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55 of 58 people found the following review helpful By A Customer on March 10, 1999
Format: Paperback
Chogyam Trungpa, often referred to as one of the few oriental, Buddhist lamas who truly understood the Western mind, here transcends East and West by addressing simply and eloquently, the processes of the mind and ego. Trungpa illuminates how some of these processes can undermine an otherwise wholesome relationship to ourselves and our basic goodness (buddha nature) and our relationship with others. These processes can cause our suffering and the suffering of others and disrupt our efforts to be decent and skillful. The non-theistic text, transmitted by this extraordinarily gifted meditation master, is presented freely without prostelytizing and is offered clearly without judgment, blame, guilt, hope or fear. Cutting Through is an important stepping-stone towards developing self-awareness, fearlessness, friendship and loving kindness. A 'must-read' for any diver or warrior of heart and courage. Also recommended are Trungpa's: Shambhala, Path of the Warrior and/or Meditation in Action.
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156 of 183 people found the following review helpful By Bill Butler on September 4, 2000
Format: Paperback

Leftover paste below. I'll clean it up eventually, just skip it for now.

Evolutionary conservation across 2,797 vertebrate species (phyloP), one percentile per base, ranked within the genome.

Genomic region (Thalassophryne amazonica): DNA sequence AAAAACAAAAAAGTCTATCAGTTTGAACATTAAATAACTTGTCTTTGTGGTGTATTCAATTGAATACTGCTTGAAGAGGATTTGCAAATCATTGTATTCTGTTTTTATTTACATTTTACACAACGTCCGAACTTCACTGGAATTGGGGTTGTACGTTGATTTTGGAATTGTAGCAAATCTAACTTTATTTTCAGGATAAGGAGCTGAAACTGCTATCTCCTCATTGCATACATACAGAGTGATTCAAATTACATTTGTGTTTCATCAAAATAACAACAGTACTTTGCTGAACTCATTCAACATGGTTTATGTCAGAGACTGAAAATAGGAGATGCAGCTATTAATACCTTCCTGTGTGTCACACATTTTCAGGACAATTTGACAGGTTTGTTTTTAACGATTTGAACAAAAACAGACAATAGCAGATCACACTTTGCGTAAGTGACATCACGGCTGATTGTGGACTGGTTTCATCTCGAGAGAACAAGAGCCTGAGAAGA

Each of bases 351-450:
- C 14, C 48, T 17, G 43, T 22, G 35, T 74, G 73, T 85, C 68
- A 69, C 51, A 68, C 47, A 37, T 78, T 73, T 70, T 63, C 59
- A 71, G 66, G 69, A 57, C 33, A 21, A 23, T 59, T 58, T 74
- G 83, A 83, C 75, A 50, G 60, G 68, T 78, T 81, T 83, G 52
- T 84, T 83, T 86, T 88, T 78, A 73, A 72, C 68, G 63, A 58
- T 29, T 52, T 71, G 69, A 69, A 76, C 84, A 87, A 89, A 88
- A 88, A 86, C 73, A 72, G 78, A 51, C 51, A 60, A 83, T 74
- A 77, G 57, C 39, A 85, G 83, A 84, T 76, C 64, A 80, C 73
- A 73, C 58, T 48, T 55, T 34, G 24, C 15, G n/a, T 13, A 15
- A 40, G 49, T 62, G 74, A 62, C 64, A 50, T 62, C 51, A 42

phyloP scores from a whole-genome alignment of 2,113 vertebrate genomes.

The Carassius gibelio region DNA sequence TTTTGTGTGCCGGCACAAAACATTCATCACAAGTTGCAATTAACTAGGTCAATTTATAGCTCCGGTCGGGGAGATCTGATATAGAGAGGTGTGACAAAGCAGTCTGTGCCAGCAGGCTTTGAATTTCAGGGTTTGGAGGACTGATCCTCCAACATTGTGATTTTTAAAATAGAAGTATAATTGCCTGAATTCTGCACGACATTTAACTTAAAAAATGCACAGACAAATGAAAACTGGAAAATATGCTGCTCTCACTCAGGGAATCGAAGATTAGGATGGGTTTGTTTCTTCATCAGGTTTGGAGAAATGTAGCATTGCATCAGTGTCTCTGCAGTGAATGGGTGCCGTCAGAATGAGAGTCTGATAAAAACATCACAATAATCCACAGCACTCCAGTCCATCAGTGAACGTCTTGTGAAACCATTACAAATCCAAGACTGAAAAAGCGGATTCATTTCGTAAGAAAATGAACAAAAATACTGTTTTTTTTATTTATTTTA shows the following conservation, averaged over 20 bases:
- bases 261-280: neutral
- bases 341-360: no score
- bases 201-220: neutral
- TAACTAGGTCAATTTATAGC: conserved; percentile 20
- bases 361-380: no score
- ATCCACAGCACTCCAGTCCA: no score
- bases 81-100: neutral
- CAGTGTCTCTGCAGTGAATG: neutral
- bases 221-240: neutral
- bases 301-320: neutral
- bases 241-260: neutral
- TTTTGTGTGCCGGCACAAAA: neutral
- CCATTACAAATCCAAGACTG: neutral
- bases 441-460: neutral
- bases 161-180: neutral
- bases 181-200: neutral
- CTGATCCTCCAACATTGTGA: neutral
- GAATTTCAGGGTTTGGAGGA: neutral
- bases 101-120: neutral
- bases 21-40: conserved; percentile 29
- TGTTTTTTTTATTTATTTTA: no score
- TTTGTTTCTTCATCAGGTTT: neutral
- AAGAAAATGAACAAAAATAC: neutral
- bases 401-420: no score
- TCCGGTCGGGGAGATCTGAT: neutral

Trungpa lets loose with his cannon in this book. Christianity, Islam, and Judiasm are totally false because they are "eternalists". They believe in a permanent soul that just goes on and on and on. Hindus are eternalists. Theravada Buddhists are what Trungpa calls "atomistic eternalists". They don't realize that an ant sees a flower as a jungle. Or a spot of dirt as a mountain. The obsever of phenomena is left out. Enlightenment consists of a Self observing impermanence, suffering, and selflessness. The Self is indicated from the fact that the observer is not dealt with. And there is no observer. So Trungpa states that "atomistic materialists" are "half right". Zen speaks of a Big Mind. There is no "Big Mind". And he isn't done with us yet. The spiritual path is horrible! All pain. My collecting of spiritual teachers is called "Spiritual Materialism". My examaning self-help books AND doing reviews on them is called "psychological materialsim". The last is "Physical Materialism". And Trungpa seems to indicate that this last form of materialism is the least harmful! He states that the Guru will cut through your suit of armor. He will keep at you until you are exposed naked. You will try and struggle to keep your armor intact. But the Guru will see your pretense and expose whatever you are hiding. He will strip you clean of all three forms of materialism. WOW! Please remember that this book is composed of his lectures to his students. It is simply brillant beyond belief in it's ability to destroy illogical assumptions made by people. It is a classic. Trungpa always had a way of examining the American Mind and striking at our delusions. It is a great read. Like seeing us all excited about our spiritual journey and kicking here and there until we fall. A must read. Buy it and read it three times like I did. Trunpa always cuts. See what you can do with this book. Thank you.